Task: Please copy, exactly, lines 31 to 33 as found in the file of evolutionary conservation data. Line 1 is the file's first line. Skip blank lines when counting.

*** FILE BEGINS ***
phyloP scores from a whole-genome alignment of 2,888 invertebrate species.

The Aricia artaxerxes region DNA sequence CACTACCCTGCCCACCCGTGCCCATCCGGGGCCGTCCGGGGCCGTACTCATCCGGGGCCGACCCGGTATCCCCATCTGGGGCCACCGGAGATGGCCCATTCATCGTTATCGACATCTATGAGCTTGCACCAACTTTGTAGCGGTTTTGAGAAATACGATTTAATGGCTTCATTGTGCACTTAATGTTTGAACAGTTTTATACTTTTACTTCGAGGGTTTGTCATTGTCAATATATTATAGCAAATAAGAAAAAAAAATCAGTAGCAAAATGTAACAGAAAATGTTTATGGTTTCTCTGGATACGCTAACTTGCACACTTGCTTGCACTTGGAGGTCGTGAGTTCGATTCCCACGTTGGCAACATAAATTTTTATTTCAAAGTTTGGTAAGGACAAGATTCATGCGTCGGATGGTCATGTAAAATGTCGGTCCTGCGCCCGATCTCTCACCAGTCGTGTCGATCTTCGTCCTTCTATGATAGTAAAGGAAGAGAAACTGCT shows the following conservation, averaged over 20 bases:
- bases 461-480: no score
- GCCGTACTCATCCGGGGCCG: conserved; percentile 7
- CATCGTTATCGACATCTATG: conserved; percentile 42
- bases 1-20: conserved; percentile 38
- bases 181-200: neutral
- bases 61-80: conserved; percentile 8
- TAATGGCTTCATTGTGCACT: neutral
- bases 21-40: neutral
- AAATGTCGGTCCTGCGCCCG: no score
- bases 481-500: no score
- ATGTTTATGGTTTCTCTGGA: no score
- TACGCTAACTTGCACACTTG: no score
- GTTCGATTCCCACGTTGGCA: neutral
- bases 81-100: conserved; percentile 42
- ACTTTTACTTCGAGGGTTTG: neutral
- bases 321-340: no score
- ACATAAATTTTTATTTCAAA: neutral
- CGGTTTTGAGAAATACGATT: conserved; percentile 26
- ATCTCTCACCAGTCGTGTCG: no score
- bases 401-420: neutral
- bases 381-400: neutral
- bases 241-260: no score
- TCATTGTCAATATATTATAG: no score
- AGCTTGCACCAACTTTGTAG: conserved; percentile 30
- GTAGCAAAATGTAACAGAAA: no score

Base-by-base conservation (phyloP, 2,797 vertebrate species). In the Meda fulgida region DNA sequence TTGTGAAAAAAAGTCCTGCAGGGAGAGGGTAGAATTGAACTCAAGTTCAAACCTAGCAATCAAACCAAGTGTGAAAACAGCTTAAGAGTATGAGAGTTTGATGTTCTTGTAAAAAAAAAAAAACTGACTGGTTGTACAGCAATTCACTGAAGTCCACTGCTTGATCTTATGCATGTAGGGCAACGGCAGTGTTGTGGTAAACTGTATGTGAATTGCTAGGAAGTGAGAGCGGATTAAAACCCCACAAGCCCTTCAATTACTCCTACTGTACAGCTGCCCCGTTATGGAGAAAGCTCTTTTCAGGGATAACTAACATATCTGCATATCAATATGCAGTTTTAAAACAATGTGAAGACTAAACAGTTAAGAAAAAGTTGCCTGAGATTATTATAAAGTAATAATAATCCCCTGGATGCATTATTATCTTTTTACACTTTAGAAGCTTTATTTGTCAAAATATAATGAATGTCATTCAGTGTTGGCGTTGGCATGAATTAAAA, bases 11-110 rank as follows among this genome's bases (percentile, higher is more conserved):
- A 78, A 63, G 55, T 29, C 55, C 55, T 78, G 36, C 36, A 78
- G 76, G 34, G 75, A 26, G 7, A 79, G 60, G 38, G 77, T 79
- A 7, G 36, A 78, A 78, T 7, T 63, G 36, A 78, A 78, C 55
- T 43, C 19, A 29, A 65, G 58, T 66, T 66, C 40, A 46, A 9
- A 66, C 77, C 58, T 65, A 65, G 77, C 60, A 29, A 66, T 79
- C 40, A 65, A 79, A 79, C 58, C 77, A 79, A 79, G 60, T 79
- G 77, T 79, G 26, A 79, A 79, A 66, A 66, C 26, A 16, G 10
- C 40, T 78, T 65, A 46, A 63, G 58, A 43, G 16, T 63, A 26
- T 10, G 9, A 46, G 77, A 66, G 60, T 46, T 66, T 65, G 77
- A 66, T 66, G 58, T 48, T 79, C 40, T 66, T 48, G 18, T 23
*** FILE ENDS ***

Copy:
- A 7, G 36, A 78, A 78, T 7, T 63, G 36, A 78, A 78, C 55
- T 43, C 19, A 29, A 65, G 58, T 66, T 66, C 40, A 46, A 9
- A 66, C 77, C 58, T 65, A 65, G 77, C 60, A 29, A 66, T 79